Passionate Midwifery Education – Installment 3

Most of you are very passionate about becoming a midwife; that is why I called this series Passionate Midwifery Education. Many of you are not quite ready to start formal education or apprenticeships yet. The birth world has a lot of need for passionate birth change agents, so another way you can work at midwifery while testing the waters is to become an activist—what I call a birth change agent. Consider this a part of your midwifery education.

If you check out this link on “Becoming a Midwife,” you will see that I have outlined many projects you can undertake now as part of your education. www.midwiferytoday.com/become-a-midwife/

CIMS (Coalition for Improving Maternity Services) is an important organization to be aware of. It was ratified in 1996 at a retreat center called Mount Madonna. Fifty birth and midwifery organizations and individuals met and, by consensus, came up with and ratified the 10 steps to mother-friendly care. (See their website at www.motherfriendly.org/mfci/ to find out more. I encourage you to become part of this coalition.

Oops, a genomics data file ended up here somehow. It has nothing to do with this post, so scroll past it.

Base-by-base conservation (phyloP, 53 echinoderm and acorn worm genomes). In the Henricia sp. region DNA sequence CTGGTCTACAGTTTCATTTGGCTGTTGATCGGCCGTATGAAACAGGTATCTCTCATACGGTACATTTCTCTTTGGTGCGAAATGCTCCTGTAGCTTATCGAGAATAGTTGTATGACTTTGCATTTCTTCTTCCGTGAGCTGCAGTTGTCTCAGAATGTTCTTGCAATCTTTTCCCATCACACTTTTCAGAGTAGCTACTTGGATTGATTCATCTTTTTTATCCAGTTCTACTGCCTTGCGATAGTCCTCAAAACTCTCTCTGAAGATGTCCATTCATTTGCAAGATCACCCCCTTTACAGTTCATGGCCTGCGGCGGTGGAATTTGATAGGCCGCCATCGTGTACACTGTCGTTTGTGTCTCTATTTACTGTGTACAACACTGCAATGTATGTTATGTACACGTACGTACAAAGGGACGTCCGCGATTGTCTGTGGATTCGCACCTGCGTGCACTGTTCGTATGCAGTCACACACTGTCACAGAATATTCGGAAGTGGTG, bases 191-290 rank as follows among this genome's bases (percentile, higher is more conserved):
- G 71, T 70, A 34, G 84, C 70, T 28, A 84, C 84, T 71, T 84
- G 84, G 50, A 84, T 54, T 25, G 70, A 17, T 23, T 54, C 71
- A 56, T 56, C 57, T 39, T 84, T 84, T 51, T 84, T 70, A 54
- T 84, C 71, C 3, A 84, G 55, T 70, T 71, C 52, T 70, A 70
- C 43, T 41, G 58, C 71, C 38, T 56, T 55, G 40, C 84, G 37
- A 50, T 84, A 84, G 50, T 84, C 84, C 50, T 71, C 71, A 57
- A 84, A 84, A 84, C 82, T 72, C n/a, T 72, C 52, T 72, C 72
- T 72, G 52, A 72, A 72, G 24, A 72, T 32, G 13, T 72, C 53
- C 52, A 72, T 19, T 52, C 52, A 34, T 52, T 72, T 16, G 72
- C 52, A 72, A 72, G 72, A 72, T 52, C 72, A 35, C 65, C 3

You also may want to read my editorial from our Changing Protocols issue, “Happy Birthday, Birth Change,” about what one person can do. You can read it online at: midwiferytoday.com/mt-articles/happy-birthday-birth-change/

Another way to become a birth change agent is to think of your community and what changes need to be made in birth care. Now think of what you can do. Meet with others willing to work on making these changes; it could be with your study group. Make a list of what to do and then do it. Activism is an important part of your midwifery education.

Keep a portfolio on all that you are involved in. This will come in handy when you apply to a school or need to have documentation of your education when applying to become certified by NARM or a state midwifery organization. Your work also helps if you decide to become a CNM (Certified Nurse-Midwife) The world needs your passion, so apply it today!

— love, Jan
Jan Tritten, Mother of Midwifery Today